Why is the New York Life Foundation Investing in Young Entrepreneurs?

The latest news of big foundation funding to create tomorrow's workforce comes from Virtual Enterprises International (VEI), which is starting a VE Junior Ventures Career Academy for middle schoolers to immerse them in hands-on entrepreneurial and work-based learning experiences. The funding for this expanding effort will come from the New York Life Foundation, which will invest $1 million over four years to support the Academy. 

We've featured the New York Life Foundation's work before, particularly its massive support for childhood bereavementhelping children navigate the difficult terrain of loss and the accompanying emotional adjustments. With this new grant, the foundation is more focused on youth educational enhancement rather than emotional support, and this time it is filling a critical niche in the path of young people into productive careers.

Of course, this is a challenge much on the minds of funders lately, and especially funders in the financial services industry. These funders come at young people with two underlying motives that relate to their industry: first, to expand the pool of young people with the skills to work in financial services; and second, to expand expand financial literacy among young people and engage them early with such products as retirement savings accounts and life insurance policies. Helping nurture the formation of new businesses also benefits the financial services industry, which tailors many products to businesses. 

We're not taking a cynical stance toward corporate giving along these lines, but rather explaining some of the forces that pull particular corporate funders in specific directions. 

VEI has had a long-standing partnership with the New York Life Foundation. The foundation gave VEI $1 million in 2012 for expansion of its business education program in California, Florida, Illinois, and New York and to provide support for competitions and extended learning experiences where students can demonstrate their new skills. The foundation also gave another $1 million total over four years from 2011 to 2014 to support its Expanding Educational Opportunities program and the 2014 National Business Plan Competition.

A national nonprofit, VEI transforms learning by "bringing the workplace into the classroom" and helping to foster an "entrepreneurial mindset" in students. With a year-long credited course provided through "live global business simulation," over 11,000 high school students in 350 schools across 18 states are learning about business through this innovative platform. With the platform, students can practice establishing and running a business and participate in a  "dynamic global economy of 5,000 student-run companies worldwide."

To develop their business skills, students conduct market research, develop and write a business plan, design and implement an e-commerce website, and recruit and market to clients and customers. Students also participate in regional and national business plan competitions and trade shows that allow them to network with other VE companies in person and apply and hone their business and communication skills.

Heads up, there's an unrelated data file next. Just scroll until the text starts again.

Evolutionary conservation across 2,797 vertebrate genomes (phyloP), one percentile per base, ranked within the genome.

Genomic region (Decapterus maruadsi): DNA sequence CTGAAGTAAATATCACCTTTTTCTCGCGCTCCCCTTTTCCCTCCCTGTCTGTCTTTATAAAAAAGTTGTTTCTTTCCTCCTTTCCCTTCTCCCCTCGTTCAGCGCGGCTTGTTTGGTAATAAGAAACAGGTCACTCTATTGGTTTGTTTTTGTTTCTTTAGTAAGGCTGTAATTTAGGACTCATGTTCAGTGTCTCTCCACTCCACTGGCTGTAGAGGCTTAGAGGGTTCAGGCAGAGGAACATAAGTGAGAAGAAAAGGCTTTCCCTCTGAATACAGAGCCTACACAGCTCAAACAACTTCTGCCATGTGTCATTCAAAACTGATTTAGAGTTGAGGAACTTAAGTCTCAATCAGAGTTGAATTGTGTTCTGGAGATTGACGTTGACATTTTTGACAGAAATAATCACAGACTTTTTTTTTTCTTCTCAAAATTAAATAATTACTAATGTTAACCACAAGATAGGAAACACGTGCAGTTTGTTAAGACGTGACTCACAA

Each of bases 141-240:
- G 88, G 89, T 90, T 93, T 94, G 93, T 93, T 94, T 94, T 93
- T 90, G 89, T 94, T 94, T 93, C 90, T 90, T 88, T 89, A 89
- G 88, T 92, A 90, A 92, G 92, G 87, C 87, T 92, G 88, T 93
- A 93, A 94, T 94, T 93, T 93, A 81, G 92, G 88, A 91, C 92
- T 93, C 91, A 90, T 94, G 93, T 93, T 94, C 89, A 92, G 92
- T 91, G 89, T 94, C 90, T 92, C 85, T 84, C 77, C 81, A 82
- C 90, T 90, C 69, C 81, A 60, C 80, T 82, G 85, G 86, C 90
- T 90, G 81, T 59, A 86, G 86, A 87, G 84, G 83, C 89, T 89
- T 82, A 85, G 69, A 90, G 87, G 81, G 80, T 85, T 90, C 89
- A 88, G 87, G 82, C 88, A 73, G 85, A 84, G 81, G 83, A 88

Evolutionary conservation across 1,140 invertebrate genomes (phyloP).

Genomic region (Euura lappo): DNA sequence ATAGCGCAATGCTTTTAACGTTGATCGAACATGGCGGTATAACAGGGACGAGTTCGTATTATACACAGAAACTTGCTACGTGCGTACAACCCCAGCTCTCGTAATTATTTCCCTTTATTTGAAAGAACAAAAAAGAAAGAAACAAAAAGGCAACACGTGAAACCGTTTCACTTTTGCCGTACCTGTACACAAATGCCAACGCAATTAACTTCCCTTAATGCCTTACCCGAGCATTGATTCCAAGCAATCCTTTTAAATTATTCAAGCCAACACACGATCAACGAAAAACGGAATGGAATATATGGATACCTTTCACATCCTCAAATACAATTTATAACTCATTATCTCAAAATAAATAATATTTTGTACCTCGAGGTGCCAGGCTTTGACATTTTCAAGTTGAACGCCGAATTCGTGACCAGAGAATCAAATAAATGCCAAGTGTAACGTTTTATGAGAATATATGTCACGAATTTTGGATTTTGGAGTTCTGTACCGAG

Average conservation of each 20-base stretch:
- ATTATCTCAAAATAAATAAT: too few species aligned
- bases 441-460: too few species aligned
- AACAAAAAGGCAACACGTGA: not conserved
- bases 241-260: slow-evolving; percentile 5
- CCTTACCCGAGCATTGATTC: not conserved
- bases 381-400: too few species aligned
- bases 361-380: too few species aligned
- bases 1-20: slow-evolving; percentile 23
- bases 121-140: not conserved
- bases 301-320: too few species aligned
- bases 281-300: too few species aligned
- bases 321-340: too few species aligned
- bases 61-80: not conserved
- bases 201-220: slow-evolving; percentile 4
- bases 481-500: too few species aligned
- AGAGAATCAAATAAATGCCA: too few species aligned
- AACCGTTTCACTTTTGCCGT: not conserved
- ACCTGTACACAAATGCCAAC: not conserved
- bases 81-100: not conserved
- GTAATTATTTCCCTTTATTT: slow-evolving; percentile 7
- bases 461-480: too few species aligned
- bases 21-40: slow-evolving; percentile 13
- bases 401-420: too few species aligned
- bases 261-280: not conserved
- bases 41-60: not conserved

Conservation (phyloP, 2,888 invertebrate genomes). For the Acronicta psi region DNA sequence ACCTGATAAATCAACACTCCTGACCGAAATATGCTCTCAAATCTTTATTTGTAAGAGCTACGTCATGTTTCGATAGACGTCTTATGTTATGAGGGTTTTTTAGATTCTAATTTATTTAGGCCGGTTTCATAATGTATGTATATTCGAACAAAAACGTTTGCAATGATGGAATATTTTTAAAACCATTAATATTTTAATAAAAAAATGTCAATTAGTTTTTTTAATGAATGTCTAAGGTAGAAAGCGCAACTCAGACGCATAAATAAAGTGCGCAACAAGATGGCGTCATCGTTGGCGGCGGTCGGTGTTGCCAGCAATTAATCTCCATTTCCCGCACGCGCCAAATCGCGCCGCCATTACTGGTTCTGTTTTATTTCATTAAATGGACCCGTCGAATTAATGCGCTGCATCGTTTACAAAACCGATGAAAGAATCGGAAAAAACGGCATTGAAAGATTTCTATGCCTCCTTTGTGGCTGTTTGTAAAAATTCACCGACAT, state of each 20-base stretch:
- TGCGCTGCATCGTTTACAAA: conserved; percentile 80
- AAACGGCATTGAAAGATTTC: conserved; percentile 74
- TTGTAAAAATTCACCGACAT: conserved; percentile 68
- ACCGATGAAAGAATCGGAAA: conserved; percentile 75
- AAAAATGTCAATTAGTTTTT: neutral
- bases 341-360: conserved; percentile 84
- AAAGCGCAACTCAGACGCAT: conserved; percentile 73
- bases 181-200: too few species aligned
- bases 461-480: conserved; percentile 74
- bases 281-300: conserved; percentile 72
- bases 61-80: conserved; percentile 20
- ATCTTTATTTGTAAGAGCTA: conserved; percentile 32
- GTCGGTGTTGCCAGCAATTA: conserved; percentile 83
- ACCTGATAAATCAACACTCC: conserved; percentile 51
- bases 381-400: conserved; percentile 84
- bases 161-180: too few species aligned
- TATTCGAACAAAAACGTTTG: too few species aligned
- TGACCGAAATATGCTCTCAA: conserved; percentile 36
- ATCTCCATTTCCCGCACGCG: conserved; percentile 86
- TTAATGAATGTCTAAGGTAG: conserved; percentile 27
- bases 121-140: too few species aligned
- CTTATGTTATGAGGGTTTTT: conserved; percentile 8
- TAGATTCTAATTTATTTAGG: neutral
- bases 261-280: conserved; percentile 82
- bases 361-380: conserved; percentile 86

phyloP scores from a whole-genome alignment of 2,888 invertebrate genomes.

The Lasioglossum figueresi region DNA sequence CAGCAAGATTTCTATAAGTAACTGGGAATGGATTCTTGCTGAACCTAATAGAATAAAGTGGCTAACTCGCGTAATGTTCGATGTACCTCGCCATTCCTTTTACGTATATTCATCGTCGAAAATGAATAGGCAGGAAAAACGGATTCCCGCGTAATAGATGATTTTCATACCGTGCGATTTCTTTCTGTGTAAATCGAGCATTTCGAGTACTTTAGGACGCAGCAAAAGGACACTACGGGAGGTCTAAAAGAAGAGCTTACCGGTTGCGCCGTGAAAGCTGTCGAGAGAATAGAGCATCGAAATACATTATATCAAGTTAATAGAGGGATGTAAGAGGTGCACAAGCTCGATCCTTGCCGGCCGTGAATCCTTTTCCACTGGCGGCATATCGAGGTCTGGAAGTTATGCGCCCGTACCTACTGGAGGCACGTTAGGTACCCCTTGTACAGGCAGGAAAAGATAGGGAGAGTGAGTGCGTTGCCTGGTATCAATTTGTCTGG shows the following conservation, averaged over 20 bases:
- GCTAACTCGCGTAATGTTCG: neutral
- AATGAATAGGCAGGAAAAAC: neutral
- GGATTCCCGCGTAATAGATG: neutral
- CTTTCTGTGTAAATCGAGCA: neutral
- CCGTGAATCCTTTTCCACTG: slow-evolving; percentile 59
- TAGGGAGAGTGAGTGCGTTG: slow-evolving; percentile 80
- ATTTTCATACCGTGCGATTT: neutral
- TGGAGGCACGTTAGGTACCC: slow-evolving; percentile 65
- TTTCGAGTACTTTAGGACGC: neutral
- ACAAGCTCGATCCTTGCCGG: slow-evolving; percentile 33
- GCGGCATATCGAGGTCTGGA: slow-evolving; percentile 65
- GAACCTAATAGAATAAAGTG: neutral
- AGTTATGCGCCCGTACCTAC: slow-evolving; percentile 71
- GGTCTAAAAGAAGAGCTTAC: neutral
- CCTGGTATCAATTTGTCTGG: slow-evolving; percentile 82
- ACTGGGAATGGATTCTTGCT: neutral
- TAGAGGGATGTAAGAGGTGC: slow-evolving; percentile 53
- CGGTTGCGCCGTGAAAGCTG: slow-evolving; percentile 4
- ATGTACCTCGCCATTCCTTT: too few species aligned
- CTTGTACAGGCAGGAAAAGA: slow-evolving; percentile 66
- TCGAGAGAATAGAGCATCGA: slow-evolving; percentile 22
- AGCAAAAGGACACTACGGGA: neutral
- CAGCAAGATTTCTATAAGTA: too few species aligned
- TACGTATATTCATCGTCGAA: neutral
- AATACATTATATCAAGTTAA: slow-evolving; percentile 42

The new VE Junior Ventures Career Academy will be an in-school program facilitated by classroom teachers and will start with engaging seventh graders in real-world business projects that build applied technology skills. By the time they get to eighth grade, students will create and run simulated companies that replicate the functions and demands of a real business. Students will receive business coaching from VEI’s business partners, including employees from New York Life, as well as high school students in the VEI program.

The VE-JV Career Academy will also focus on fostering problem solving, decision-making, time management, public speaking, financial literacy, teamwork, and applied technology skills. A Summer Business Leadership Camp for rising eighth graders will be hosted at a local college, where students will be introduced to the basic concepts of entrepreneurship and will have the opportunity to pitch their business idea to college faculty and mentors serving as “investors.”

Sounds neat, right? 

This is all part of VEI's larger plan to scale up programs that start enhancing education in middle school through college. New York City will be the home of the first academies in 2015, and two additional cities will be selected as expansion sites between 2016 and 2018. In New York City, the pilot sites include William McKinley IS 259 (Brooklyn), In-Tech Academy MS/HS 368 (Bronx), and MS 137 America’s School of Heroes (Queens). New York Life’s funding will allow VEI to expand its services to 1,000 middle school students over the next four years and will position the organization well for further expansion.